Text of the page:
It’s also worth noting that East Side Access isn’t really adding additional workers to the GCT area, it’s really aimed at giving east Midtown workers who currently take the Long Island Rail Road to Penn Station in west Midtown and walk back towards their east Midtown jobs an easier way to get to work. So in that respect, GCT might become more crowded, but the actual number of workers shouldn’t rise by much.

    In fact, it really can’t because LIRR East Side Access isn’t engineered/service-planned to carry new riders to GCT since space in the East River tunnels is extraordinarily limited during rush hour. The service will probably be swamped with existing riders from the beginning. These limitations were criticisms aimed at the project by the Permanent Citizens Advisory Committee to the MTA in the late 1990s (when I served as associate director there) when the project was just getting off the ground. Despite the criticism, nothing changed but the cost and the time frame. Both got bigger.

  2. David A says:

    The fundamental problem with planning is when we latch on to orthodoxies and forget context. The area around Grand Central is the densest part of NYC, therefore North America. Sometimes more density creates problems instead of solving them. Is there capacity om the 4,5, 6 lines to absorb more people: no. Are there any meaningful open space amenities within a 10 minute walk: not really. What are the historic preservation implications? Urban design implications? Might we cannabalize other public investments in Hudson Yards or Lower Manhattan?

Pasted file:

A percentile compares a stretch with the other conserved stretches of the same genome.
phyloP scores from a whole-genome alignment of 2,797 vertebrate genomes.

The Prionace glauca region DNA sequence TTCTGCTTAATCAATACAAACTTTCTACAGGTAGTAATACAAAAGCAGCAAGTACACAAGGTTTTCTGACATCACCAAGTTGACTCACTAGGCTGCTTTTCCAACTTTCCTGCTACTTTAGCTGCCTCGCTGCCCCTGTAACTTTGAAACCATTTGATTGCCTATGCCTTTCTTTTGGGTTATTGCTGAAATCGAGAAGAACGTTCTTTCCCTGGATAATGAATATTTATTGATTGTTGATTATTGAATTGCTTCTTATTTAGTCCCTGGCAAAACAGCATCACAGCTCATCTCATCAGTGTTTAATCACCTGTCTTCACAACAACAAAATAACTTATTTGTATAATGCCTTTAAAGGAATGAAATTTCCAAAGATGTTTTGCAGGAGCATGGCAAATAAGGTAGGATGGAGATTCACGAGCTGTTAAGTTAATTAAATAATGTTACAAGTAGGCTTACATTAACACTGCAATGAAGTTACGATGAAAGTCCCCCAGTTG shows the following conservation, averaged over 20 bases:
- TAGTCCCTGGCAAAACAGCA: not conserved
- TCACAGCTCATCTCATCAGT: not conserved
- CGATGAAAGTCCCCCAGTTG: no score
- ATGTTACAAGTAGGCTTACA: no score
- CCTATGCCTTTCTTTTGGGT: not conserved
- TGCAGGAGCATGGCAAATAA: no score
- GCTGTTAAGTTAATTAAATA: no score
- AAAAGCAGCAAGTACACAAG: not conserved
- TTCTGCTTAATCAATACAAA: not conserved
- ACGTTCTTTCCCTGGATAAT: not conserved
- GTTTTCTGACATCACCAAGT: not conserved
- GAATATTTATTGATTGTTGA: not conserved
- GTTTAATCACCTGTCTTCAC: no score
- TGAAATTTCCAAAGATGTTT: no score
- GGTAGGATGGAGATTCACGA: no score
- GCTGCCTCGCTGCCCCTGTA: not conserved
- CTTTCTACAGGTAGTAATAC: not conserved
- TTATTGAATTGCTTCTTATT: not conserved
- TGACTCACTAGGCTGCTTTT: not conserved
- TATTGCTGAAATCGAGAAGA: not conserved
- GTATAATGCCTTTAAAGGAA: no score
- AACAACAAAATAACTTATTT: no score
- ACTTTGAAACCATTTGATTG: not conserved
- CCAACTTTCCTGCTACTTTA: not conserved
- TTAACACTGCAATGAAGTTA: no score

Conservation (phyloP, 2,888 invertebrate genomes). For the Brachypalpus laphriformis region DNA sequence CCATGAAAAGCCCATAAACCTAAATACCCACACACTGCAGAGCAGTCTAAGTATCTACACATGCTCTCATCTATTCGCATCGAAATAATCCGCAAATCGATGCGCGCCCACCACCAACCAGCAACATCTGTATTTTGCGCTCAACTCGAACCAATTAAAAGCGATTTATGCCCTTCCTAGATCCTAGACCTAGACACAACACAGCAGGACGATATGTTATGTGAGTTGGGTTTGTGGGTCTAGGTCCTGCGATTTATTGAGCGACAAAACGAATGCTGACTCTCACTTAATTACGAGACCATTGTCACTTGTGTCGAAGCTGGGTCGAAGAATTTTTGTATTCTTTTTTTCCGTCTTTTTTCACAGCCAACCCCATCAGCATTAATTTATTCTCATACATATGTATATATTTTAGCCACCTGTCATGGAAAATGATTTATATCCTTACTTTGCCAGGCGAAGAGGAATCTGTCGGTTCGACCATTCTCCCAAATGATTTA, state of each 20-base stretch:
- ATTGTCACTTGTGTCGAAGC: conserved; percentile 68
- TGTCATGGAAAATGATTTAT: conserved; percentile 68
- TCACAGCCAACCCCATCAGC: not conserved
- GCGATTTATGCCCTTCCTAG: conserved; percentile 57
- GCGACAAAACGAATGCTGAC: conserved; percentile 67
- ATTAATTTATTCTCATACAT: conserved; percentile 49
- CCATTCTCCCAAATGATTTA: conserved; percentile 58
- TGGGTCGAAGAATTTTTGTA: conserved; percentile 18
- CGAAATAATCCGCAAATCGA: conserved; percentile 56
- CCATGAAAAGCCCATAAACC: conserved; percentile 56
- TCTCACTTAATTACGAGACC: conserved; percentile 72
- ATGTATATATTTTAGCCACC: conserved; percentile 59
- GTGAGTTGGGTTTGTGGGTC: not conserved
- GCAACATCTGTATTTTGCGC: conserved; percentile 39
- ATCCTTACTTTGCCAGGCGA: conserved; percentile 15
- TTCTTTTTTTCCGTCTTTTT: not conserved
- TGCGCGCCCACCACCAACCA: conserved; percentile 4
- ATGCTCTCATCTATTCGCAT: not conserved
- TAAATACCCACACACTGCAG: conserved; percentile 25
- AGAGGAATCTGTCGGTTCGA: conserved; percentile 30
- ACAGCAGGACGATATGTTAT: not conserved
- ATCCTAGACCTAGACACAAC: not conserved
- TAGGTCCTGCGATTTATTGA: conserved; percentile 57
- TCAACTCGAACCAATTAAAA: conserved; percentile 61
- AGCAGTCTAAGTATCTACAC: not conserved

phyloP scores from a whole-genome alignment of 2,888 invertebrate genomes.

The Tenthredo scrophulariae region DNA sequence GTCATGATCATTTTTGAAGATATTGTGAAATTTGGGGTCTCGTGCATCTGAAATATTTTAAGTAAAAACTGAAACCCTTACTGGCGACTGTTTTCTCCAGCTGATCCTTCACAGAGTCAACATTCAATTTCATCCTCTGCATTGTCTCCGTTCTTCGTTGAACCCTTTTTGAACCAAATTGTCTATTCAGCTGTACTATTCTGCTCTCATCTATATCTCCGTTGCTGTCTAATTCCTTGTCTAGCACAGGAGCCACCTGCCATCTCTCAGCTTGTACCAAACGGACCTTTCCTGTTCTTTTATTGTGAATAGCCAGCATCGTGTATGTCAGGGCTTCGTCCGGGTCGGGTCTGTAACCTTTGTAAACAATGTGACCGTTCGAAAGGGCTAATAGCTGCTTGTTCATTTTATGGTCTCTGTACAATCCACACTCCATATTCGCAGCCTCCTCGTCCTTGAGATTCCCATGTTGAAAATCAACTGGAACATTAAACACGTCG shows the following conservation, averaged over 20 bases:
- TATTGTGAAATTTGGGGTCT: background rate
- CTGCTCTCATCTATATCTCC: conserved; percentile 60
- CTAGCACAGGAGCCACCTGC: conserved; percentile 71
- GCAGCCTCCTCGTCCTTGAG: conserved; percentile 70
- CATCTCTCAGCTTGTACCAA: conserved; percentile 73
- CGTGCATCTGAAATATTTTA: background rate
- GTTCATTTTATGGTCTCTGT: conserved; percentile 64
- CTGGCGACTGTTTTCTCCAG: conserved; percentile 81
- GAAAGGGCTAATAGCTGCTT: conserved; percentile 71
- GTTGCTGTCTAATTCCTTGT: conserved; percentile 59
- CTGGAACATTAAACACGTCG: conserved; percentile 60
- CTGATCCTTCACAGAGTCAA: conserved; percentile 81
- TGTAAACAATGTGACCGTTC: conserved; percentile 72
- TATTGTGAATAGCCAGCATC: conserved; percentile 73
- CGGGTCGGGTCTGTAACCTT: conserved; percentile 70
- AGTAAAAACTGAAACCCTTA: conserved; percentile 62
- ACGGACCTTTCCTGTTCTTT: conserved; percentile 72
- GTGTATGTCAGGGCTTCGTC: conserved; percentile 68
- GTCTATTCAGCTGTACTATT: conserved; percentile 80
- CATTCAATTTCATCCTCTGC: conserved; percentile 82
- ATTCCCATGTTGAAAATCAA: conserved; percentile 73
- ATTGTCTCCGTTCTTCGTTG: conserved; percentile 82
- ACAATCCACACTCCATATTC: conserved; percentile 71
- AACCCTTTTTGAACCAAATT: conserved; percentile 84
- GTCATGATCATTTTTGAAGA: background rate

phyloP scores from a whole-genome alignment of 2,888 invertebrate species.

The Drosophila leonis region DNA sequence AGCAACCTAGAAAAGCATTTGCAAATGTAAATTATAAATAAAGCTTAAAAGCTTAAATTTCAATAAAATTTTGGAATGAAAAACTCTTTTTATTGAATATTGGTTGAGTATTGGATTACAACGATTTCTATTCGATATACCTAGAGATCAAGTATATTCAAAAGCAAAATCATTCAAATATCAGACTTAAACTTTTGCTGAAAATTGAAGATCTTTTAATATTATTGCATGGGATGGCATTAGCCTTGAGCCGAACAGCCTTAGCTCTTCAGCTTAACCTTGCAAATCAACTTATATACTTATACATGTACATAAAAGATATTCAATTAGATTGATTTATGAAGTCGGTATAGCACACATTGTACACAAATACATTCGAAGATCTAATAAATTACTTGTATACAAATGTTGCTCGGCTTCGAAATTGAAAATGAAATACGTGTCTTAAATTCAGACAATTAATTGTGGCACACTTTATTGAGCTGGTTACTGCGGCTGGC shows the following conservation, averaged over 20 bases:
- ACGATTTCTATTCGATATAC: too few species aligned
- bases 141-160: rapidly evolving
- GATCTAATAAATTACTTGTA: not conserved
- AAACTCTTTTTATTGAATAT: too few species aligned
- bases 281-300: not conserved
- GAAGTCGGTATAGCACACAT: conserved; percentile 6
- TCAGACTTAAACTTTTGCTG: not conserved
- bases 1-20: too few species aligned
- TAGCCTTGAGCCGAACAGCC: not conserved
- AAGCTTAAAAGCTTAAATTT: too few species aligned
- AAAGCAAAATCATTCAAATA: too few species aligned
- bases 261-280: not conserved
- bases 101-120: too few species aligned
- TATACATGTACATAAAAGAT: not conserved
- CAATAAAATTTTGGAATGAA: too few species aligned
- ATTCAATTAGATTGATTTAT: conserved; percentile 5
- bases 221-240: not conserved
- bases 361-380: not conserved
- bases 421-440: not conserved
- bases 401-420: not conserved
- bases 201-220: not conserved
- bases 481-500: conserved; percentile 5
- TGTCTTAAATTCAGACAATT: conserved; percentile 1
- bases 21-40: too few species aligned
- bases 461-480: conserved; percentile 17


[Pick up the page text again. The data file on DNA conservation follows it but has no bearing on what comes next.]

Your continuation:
Of course, transit development and TOD are essential urban approaches (no news there for anyone who has ever read anything related to planning) but when we start turning this stuff into dogma we fail to learn any of the critical lessons of profession. Context matters, history matters, digging deeply and looking carefully matter.

  3. Mike, long time, no hear. Hope everything is great and thanks for sharing your perspectives from your time in NYC transit advocacy.

  4. Alon Levy says:

    Heading into Manhattan, the 7 is one of the most under-capacity subway lines. (Its peak crowding is east of Roosevelt, or perhaps east of QBP.) The 4/5/6 are currently getting relief from SAS. Metro-North is very crowded, but they’re already investigating adding Penn Station service once ESA opens, taking some crowds off the 6, and also making more room at Grand Central to add local Harlem Line trains (and integrate the goddamned fares!) to further relieve the 4/5.

  5. Danny Handelman says:

    Intensification doesn’t happen because of improved public transit; it happens when zoning permits a larger building than currently on the site and demand for housing in the area is greater than supply.